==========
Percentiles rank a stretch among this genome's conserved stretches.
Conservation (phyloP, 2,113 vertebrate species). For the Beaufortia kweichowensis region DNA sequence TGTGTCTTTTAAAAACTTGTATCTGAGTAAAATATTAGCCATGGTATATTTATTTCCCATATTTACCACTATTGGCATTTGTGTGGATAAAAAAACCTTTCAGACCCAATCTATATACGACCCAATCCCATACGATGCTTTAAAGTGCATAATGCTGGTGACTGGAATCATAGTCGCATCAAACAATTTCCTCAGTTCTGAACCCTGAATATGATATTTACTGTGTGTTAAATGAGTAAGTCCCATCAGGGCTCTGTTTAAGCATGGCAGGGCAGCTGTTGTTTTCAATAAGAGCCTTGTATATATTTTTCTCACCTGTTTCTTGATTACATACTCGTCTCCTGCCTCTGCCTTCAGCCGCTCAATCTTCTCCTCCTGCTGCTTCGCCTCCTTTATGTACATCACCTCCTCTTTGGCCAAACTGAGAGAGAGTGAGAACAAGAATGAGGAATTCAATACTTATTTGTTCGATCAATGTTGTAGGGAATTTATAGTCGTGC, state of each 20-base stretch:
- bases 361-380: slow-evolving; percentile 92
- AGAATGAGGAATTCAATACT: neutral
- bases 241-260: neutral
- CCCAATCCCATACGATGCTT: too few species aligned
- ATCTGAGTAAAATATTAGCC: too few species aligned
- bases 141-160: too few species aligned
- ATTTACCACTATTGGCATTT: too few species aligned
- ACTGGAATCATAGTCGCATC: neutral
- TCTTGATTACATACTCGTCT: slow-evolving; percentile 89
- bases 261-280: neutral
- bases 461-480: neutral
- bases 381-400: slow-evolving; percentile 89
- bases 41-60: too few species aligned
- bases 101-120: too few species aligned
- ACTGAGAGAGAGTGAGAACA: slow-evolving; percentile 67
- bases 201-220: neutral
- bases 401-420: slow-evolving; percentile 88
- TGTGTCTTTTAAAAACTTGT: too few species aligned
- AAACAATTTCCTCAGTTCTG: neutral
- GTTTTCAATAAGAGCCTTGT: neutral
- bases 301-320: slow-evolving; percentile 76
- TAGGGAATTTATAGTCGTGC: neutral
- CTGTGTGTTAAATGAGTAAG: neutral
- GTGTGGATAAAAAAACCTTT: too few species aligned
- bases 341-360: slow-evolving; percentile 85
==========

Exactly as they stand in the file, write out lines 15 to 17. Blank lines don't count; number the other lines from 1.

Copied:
- bases 41-60: too few species aligned
- bases 101-120: too few species aligned
- ACTGAGAGAGAGTGAGAACA: slow-evolving; percentile 67